For dogs and their breeders, the RFGS objectively measures and grades brachycephalic obstructive airway syndrome (BOAS) using a dog’s rest state and its breathing after exercise. This gives breeders valuable information on their dog’s overall health, provides guidelines for which dogs they should breed, and as a bonus, serves as a reference that sets themselves and their breeding programs apart. While it is true many top breeders were already focused on this issue, this tool offers them the opportunity, through a veterinary assessment, to certify that their dogs have normal respiratory function.
Over time, this can’t help but contribute to the advancement of good health in well-bred brachycephalic dogs both in reality as well as in public consciousness, which would be fantastic. To quote Eddie Dziuk, OFA’s chief operating officer, “There’s no reason a Pug shouldn’t be able to run around and breathe easily.” A majority already can, and with programs like this and smart choices by breeders, even more will be!
We are all probably aware of avian influenza, at least to the extent that it exists and makes birds sick. But there’s a lot more to it than that. There are several strains of the virus, and more importantly, it is split into two groups: low pathogenic avian influenza (LPAI) and highly pathogenic avian influenza (HPAI). LPAI, as you may have already guessed, is not as lethal and has a wide range of outcomes: infected birds may suffer from zero clinical signs of the virus, they may sicken enough to die from it, or fall somewhere in between on the spectrum. Despite the fact many birds recover from it, it is still a problem as well as worrisome, since two of the strains are known to mutate into highly pathogenic forms. HPAI, the group threatening farmer’s flocks right now, spreads more rapidly and is far more deadly – especially to domestic poultry.
Since last February, more than 58 million birds have been culled due to the virus, 40 million of them egg-laying chickens. These numbers are despite improvements in monitoring and biosecurity protocols since the last major outbreak in 2015. And unfortunately, preventing and limiting outbreaks could become even more difficult as time progresses, since HPAI appears more and more prevalent in wild birds. Unlike chickens, numerous wild birds carry HPAI without showing serious signs of illness… and they migrate all throughout the world.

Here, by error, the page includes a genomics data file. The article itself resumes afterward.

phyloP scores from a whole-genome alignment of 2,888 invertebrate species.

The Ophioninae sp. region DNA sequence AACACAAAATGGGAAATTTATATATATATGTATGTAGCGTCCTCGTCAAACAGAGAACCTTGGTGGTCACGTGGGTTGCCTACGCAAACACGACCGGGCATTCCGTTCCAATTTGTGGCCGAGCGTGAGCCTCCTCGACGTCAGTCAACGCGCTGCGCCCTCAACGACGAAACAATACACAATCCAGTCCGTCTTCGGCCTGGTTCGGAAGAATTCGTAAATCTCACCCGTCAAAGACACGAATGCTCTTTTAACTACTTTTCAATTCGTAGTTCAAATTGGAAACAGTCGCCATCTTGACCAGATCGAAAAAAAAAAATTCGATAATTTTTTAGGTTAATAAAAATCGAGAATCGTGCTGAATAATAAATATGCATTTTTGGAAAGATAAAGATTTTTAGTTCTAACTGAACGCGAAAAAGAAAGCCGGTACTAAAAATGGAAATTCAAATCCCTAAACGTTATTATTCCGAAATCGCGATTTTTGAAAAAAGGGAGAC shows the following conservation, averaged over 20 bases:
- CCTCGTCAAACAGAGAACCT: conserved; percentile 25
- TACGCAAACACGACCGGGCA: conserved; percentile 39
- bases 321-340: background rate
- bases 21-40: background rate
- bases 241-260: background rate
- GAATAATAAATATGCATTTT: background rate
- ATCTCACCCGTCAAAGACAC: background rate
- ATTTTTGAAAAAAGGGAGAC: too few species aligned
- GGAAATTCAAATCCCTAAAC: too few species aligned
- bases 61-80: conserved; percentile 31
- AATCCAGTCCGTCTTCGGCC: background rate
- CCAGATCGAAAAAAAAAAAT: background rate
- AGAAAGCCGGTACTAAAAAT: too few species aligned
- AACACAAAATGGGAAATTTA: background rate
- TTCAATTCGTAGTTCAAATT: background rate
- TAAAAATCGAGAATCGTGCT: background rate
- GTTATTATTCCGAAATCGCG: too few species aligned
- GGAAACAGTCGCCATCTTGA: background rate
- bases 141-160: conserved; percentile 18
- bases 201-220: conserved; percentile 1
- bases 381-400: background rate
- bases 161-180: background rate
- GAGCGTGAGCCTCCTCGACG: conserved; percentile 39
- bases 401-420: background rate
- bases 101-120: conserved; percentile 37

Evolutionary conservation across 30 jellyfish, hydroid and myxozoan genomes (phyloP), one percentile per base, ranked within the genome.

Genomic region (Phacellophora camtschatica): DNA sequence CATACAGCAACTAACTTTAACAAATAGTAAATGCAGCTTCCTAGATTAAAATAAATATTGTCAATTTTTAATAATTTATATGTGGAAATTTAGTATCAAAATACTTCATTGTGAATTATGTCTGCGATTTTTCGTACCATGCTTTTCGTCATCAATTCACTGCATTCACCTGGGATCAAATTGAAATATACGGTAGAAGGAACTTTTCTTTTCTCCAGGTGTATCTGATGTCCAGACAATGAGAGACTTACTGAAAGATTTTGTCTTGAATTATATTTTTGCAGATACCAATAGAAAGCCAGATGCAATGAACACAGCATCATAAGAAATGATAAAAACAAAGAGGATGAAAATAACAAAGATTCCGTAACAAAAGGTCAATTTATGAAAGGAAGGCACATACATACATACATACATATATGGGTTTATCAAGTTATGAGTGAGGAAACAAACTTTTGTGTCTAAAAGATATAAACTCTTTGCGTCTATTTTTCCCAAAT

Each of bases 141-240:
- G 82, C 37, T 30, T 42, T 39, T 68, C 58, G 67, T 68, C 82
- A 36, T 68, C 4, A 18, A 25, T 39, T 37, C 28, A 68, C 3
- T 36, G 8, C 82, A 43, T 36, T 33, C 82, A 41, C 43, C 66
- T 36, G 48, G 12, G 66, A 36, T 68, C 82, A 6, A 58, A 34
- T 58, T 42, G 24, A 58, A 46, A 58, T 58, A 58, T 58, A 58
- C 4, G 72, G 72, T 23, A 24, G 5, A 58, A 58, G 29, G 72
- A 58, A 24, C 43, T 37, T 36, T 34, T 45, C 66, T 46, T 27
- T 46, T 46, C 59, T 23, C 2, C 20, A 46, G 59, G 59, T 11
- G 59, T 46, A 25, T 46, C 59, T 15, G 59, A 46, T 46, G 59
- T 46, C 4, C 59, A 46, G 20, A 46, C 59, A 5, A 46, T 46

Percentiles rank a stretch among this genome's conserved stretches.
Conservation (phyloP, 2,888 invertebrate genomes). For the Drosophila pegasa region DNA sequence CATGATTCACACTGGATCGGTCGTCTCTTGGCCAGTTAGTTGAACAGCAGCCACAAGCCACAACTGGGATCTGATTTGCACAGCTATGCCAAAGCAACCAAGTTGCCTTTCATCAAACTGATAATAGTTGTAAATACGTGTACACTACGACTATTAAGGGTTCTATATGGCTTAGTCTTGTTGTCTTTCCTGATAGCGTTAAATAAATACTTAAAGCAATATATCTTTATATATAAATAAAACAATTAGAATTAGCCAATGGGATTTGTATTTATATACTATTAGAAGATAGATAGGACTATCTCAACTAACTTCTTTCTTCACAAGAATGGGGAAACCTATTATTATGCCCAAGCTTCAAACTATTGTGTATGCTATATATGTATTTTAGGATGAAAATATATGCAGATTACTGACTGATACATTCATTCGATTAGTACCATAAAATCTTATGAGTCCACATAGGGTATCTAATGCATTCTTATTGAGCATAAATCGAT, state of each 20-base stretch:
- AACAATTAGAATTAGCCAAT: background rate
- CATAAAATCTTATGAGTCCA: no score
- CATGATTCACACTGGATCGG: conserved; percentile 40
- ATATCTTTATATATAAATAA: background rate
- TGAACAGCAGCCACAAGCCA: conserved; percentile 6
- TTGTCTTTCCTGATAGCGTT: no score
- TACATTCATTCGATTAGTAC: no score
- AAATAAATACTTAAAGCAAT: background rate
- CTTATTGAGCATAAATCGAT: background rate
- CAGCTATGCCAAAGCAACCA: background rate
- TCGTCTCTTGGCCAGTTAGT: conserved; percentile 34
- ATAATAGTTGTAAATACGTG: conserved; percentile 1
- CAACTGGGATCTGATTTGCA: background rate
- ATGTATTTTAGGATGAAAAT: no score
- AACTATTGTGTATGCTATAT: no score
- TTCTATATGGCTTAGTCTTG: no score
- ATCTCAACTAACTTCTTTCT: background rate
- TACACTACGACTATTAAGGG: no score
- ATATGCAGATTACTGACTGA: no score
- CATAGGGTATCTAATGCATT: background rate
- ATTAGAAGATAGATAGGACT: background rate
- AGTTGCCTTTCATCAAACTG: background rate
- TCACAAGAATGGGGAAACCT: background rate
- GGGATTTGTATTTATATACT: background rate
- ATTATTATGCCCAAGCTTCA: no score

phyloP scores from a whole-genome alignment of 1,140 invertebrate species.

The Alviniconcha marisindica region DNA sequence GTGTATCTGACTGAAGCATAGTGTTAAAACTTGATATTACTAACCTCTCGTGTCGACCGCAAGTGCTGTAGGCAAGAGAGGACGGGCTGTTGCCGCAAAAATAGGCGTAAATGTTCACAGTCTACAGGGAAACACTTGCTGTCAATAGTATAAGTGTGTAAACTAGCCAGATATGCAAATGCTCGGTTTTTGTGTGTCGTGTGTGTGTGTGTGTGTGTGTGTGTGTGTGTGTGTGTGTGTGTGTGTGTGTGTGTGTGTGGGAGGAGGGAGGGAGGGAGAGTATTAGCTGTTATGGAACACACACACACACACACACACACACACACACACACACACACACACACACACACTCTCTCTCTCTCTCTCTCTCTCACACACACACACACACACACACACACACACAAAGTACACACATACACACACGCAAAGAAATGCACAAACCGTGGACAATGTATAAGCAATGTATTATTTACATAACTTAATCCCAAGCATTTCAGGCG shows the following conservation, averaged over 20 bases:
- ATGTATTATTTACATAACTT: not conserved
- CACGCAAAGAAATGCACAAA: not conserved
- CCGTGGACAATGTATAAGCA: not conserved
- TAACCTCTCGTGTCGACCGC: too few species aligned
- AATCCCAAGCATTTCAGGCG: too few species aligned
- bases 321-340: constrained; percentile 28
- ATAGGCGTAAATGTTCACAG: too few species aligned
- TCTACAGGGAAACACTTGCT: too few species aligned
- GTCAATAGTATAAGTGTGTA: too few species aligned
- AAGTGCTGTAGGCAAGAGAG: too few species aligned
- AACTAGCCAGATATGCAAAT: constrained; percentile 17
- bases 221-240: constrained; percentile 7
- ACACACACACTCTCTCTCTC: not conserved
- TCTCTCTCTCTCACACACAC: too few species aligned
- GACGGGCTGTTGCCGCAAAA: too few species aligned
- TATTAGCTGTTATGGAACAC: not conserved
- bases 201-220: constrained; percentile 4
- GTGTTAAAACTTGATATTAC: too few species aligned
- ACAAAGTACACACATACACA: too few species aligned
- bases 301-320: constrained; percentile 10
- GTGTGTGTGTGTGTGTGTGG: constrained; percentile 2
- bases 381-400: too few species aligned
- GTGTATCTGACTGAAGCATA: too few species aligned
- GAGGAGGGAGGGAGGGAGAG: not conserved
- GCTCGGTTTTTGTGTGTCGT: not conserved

Commercial and backyard farmers, the USDA, researchers, and others are all working to find ways of protecting the animals we care for from this terrible illness, but it has been a painfully difficult path, and sadly, there is no obvious quick fix on the horizon.
Saying “The Devil made me do it” is a well-known and lighthearted – but ultimately meaningless – way of exploiting theology to avoid accountability for our actions. But saying “The protozoans made me do it,” even if it doesn’t roll off the tongue quite so easily, actually has some scientific backing. There is a growing body of evidence that parasites play a large role in influencing animal behaviors… and one of the best known, Toxoplasma gondii, lives in the bellies of North America’s second-most beloved pet: the common housecat.
Many animal lovers already know about the effect of toxoplasmosis on rodents. In a nutshell, cats are the only host T. gondii can reproduce inside of… and wouldn’t you know it: toxoplasmosis-infected rats don’t show the same aversion to cat urine, making these rodents (and the parasites they are carrying) more likely to find their way into a cat’s stomach. This is a convenient coincidence (except for the rat)!
But such convenient coincidences may be just the tip of the iceberg. Newer research in the wild shows T. gondii-infected chimps and hyena cubs attracted to the urine of large, predatory cats. And infected humans display differences in behavior, too. While the odds of us being eaten by a cat are quite small, people suffering from toxoplasmosis engage in notably more risk-taking behaviors, and demonstrate less fear of failure when compared to the general population. Past experiences, our environment, genes, and social expectations are well-known factors that shape behavior, but as we’re learning with parasites like T. gondii, there may be numerous lesser-known – but significant – factors at play, as well!